Remembering Brethren Fast

Music community fondly recall Don Messina, Mik Messina and Gordon Beesley

Ryan Dunn
Posted 9/16/21

For those who were around the Denver music scene in the 90’s, Brethren Fast needs no introduction. The purveyors of “electrified hillbilly hot-rod funk” charmed audiences and contemporaries …

This item is available in full to subscribers.

Please log in to continue

Log in

Don't have an ID?

Print subscribers

If you're a print subscriber, but do not yet have an online account, click here to create one.


Click here to see your options for becoming a subscriber.

If you made a voluntary contribution in 2020-2021, but do not yet have an online account, click here to create one at no additional charge. VIP Digital Access includes access to all websites and online content.

Our print publications are advertiser supported. For those wishing to access our content online, we have implemented a small charge so we may continue to provide our valued readers and community with unique, high quality local content. Thank you for supporting your local newspaper.

Remembering Brethren Fast

Music community fondly recall Don Messina, Mik Messina and Gordon Beesley


For those who were around the Denver music scene in the 90’s, Brethren Fast needs no introduction. The purveyors of “electrified hillbilly hot-rod funk” charmed audiences and contemporaries alike with their good looks, groovy riffs and racing team outfits for over a decade, during which they rose to prominence as one of — if not the — most visible bands in Colorado.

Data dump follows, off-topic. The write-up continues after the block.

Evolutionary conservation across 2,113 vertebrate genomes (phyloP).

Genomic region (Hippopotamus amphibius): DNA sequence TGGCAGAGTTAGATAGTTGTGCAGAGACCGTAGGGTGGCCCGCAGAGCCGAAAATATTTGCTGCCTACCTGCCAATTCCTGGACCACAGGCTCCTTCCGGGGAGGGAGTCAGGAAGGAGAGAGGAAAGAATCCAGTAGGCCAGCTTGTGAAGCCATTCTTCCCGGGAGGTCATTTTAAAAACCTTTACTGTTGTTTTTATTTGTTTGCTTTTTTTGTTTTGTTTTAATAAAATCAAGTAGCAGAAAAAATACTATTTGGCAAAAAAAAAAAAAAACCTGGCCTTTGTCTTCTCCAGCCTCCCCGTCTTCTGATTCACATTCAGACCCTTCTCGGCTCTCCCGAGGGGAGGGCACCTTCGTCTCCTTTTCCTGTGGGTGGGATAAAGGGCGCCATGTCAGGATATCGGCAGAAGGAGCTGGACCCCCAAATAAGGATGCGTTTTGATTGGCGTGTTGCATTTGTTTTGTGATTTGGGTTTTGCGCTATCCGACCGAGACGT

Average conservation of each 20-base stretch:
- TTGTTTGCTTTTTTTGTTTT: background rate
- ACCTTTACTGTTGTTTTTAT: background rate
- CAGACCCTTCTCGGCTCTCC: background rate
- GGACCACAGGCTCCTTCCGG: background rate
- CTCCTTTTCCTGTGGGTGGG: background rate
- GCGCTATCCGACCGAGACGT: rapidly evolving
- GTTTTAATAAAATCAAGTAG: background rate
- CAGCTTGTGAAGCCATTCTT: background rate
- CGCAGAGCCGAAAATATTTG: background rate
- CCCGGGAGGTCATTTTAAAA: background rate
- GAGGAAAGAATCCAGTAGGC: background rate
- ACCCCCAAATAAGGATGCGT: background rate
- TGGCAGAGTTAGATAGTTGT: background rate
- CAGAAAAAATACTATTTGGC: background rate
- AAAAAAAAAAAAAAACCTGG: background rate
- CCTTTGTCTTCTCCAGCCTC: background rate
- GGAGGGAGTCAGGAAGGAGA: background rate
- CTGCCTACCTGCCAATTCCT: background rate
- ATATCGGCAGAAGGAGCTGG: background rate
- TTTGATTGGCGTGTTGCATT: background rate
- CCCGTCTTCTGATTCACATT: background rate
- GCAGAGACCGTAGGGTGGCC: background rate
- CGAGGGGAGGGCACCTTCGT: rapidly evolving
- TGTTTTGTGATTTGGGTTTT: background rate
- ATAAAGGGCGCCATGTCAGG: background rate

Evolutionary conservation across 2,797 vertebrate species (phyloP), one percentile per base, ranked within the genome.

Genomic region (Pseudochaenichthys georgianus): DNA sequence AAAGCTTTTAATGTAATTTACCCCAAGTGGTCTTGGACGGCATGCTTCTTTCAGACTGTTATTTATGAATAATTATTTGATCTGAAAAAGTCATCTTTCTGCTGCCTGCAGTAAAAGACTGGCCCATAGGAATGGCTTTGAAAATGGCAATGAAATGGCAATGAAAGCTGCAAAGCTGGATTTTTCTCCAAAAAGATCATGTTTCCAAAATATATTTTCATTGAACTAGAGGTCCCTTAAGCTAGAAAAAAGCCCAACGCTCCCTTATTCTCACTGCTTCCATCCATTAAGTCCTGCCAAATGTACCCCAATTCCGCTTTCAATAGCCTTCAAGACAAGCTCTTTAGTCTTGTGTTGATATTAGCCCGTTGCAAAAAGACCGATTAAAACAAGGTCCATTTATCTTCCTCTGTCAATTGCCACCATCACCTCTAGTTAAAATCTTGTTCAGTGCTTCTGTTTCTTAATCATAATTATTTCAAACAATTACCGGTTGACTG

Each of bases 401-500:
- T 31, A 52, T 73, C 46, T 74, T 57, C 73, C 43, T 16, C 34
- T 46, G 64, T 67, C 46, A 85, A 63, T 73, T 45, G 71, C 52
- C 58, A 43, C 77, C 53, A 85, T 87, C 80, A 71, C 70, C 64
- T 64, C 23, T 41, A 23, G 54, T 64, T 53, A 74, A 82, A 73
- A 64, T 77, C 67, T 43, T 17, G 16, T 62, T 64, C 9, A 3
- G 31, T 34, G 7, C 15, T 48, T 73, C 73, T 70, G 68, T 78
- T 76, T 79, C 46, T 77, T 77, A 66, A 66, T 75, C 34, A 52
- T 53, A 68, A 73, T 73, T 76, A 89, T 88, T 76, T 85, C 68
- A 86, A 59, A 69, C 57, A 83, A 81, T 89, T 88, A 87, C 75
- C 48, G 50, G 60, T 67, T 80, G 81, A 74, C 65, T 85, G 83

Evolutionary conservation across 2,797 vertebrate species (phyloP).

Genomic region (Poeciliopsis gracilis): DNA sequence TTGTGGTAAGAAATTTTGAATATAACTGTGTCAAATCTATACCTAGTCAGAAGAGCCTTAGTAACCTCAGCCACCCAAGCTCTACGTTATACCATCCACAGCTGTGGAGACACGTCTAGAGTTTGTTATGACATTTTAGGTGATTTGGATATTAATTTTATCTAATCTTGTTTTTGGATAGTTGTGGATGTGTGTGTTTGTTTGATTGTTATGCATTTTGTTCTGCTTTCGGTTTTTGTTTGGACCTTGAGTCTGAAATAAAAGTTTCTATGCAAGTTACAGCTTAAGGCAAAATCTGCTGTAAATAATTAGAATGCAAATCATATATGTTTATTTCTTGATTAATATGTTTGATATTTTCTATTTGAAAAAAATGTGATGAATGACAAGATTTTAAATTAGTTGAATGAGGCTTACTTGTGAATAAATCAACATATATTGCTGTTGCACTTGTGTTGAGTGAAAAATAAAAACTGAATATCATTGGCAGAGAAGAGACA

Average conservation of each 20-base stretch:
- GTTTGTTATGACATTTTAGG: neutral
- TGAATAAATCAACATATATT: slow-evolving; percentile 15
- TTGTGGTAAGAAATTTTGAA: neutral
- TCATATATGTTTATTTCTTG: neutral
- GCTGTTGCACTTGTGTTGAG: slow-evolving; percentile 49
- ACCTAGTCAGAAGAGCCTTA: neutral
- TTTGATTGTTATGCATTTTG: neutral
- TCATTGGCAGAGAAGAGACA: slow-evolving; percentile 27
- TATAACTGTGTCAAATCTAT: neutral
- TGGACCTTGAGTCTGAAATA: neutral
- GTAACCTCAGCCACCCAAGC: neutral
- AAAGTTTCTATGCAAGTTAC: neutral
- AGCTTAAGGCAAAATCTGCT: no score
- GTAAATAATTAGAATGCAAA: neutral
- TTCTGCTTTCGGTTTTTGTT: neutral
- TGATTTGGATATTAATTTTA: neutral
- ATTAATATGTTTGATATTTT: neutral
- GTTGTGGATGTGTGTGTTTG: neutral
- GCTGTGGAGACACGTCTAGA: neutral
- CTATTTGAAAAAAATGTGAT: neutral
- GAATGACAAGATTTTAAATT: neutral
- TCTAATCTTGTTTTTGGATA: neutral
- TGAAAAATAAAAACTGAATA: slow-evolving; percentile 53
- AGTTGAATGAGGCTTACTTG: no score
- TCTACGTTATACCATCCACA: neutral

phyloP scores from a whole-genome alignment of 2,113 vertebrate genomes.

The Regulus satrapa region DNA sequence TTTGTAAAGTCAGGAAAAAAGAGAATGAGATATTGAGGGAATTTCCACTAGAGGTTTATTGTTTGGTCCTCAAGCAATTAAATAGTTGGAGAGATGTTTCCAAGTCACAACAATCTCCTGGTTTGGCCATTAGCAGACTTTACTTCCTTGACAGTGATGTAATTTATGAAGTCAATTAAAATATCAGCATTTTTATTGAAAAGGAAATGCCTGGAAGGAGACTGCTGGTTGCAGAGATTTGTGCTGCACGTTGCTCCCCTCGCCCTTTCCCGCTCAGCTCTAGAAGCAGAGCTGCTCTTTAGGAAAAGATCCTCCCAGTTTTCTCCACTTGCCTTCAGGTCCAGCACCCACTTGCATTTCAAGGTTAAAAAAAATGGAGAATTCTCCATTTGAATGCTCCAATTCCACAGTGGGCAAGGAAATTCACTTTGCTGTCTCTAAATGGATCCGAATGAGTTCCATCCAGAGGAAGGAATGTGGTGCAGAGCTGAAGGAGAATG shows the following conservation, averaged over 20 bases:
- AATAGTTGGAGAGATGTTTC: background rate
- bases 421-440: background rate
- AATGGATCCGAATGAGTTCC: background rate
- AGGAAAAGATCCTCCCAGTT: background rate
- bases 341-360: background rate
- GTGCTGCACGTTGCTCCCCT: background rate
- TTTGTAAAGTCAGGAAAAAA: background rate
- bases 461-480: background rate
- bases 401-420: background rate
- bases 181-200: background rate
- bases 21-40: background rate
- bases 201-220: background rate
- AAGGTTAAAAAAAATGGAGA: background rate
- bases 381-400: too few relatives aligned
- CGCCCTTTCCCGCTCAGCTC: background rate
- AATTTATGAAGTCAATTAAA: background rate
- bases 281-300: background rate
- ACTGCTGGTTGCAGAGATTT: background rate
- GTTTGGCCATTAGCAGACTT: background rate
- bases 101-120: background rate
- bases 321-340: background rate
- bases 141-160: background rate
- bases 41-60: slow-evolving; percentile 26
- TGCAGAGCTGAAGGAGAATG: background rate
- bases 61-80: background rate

During their peak in the late 90’s — which included sponsorships from Harley Davidson and Budweiser, along with gigs playing Broncos and Avalanche games — the band consisted of brothers Don “Dynamite” Messina on vocals and guitar, Mik “The Stick” Messina on bass and Gordon Beesley on drums.

Tragically, all three of the Brethren Fast members met untimely deaths. Don died in a 2015 car accident on Lookout Mountain, Mik died of organ failure in July and Beesley — who became an Arvada Police officer in 2002 — was killed in the Olde Town Arvada shooting in June.

Though their time was unduly cut short, their far-reaching influence on the local music culture continues to be felt today.

Their albums Sideburns from HellWhat in the Hell?,  500 Laps of Beer Drinkin’ Fun and Diesel Drivin Buddies earned them placements on MTV, Fox Sports and the Discovery Channel, and their raucous live shows saw them playing nearly 200 gigs a year at during their peak.

The band started in 1995 after the dissolution of Don’s project Elik Pink. By that time, Mik and Don had spent a few years playing in different projects and decided they wanted to join forces.